Even though surgery is planned and well-intentioned, the basic fact is that someone is cutting through your skin and fiddling with your insides. There are risks associated with every surgical procedure, and gastric sleeve surgery is no exception. While your doctor will ask about your health, medical history, symptoms, carry out a physical exam and try to give you an idea of what to expect afterward, sometimes, there are bound to be complications: some that are not too serious but others such as blood clots can become fatal to a point where they slow down your recovery. This is why it is important to pay close attention to how your body feels before and after any surgery and if you’re concerned or something simply seems “off,” see your doctor.
Some level of pain or discomfort after a gastric sleeve surgery is to be expected but the risk for complications is reduced, and the recovery is faster in comparison to other surgical procedures to address obesity because this process does not interfere with the digestive system functioning. This is not to say that there aren’t any complications experienced by some patients. The most common being:
This is the most common complication after gastric sleeve and usually, follows within the first 24 hours of the surgery. It occurs along the staple line closure where the stomach has been divided where significant bleeding could lead to blood transfusion or extended hospitalization. Patients will experience shortness of breath, dizziness, appear pale, heart palpitations, and minimal urine production – all symptoms of blood loss.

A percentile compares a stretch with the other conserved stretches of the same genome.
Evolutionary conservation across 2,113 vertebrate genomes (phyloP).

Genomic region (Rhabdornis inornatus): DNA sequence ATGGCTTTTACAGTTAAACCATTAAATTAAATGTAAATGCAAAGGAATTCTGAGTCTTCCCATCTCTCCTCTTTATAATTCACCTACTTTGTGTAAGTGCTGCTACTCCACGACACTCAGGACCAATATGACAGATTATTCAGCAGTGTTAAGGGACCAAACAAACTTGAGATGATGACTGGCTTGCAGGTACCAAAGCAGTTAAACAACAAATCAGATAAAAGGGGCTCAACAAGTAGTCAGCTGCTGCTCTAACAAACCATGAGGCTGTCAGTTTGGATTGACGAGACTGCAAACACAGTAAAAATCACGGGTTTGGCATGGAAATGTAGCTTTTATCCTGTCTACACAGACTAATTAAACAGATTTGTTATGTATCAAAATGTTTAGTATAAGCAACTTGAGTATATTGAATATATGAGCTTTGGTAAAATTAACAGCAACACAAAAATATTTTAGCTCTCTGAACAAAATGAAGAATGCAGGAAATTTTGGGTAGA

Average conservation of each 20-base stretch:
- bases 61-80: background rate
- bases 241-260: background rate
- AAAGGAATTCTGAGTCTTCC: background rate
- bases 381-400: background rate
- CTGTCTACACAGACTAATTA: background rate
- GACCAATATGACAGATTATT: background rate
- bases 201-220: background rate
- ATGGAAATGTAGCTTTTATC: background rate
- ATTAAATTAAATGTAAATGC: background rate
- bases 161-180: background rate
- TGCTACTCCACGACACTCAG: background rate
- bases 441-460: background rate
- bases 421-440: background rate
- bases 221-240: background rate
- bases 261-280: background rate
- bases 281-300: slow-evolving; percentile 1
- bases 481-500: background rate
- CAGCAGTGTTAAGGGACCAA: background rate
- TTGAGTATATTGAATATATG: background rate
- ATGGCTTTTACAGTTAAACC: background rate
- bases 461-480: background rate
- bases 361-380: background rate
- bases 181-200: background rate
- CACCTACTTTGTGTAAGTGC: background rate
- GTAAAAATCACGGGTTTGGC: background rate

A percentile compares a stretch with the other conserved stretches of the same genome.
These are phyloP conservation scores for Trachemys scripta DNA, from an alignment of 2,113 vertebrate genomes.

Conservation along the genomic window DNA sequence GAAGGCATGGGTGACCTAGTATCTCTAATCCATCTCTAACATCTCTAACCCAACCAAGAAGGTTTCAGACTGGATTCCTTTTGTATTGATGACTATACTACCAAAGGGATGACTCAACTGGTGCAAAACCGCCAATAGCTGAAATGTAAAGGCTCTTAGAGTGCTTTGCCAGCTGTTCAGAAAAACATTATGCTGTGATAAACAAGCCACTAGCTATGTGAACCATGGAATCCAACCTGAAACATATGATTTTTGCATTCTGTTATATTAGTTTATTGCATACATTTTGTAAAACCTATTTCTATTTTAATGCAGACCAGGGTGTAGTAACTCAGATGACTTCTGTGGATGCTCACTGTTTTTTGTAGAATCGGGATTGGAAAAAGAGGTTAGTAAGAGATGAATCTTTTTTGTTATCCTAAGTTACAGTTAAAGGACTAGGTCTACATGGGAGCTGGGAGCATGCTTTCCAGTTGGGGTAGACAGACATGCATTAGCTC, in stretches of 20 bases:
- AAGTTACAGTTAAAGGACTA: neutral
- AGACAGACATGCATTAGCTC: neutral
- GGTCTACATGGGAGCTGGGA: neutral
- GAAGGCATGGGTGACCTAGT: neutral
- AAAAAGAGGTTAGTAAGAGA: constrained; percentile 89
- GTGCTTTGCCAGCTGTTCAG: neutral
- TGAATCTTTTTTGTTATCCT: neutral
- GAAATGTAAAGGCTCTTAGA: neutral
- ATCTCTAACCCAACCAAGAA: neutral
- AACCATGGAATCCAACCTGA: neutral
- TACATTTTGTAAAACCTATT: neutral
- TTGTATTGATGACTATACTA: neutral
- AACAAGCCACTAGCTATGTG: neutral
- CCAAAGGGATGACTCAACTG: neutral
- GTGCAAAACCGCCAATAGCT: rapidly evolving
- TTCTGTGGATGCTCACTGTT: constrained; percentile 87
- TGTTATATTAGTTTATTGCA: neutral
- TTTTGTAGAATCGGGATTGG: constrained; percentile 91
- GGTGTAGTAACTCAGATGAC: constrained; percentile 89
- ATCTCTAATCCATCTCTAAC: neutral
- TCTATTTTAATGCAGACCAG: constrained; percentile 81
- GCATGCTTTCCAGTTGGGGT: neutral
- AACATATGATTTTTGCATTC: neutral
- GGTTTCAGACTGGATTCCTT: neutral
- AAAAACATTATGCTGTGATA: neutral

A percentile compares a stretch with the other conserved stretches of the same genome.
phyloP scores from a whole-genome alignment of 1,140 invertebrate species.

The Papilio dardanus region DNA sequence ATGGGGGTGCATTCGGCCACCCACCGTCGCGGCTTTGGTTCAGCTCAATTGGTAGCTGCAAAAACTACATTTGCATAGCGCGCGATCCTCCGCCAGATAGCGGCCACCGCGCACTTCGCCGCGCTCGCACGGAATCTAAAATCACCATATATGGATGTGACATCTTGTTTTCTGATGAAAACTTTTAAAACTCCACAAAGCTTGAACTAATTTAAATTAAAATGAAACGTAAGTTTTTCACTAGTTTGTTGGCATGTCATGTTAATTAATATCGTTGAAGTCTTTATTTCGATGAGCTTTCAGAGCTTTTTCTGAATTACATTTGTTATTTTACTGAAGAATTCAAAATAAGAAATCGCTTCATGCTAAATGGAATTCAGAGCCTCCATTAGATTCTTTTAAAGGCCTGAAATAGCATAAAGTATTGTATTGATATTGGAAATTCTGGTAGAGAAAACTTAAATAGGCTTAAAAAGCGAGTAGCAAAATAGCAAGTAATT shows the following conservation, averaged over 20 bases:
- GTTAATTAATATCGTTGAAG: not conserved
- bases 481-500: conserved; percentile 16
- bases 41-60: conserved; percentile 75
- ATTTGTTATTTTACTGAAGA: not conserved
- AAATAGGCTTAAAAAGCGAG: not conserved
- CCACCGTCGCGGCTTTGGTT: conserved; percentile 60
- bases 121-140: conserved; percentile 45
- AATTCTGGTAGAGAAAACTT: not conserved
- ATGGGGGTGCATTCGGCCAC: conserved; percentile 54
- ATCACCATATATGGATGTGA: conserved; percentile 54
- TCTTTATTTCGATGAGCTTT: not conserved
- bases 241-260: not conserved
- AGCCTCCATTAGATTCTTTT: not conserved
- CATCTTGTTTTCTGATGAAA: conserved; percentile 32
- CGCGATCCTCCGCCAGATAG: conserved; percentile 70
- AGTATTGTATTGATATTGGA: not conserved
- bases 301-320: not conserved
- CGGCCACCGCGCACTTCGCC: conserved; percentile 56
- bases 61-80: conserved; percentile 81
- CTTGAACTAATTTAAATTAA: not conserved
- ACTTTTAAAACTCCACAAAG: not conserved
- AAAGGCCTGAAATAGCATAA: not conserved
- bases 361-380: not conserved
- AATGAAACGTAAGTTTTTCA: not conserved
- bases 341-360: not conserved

Staple line leaks
This is one of the most dreaded snags in gastric sleeve surgery, which is basically an internal leak or opening that can occur along any of the staple lines of a gastric bypass. If left untreated, fluid from within the bowel or stomach that contain bacteria begin to leak into the abdomen, and the result is a serious infection along with swelling, tachycardia, fevers, and sometimes a formation of an abscess. In most cases, an immediate operation is required to seal the leak and drain away the infection, or an interventional radiologist can perform the drainage without the need for surgery in order to keep the infection from spreading into the rest of the abdomen.
About 0.6% of gastric sleeve patients will experience strictures. This is the narrowing of the tube or canal of the abdominal passage after 3-4 weeks of a gastric sleeve surgery to lose weight. The new connection between the stomach pouch and the small intestine may narrow due to scarring, insufficient blood flow to the area, sores caused by smoking, taking anti-inflammatory drugs too often or using staples rather than stitches. The doctor can use an endoscopic dilator to inflate the opening and stretch it back to its original size, if possible.
This blockage leads to both throwing up and moderate stomach pain. It can be corrected with conventional rehabilitation or surgery to disentangle the stomach.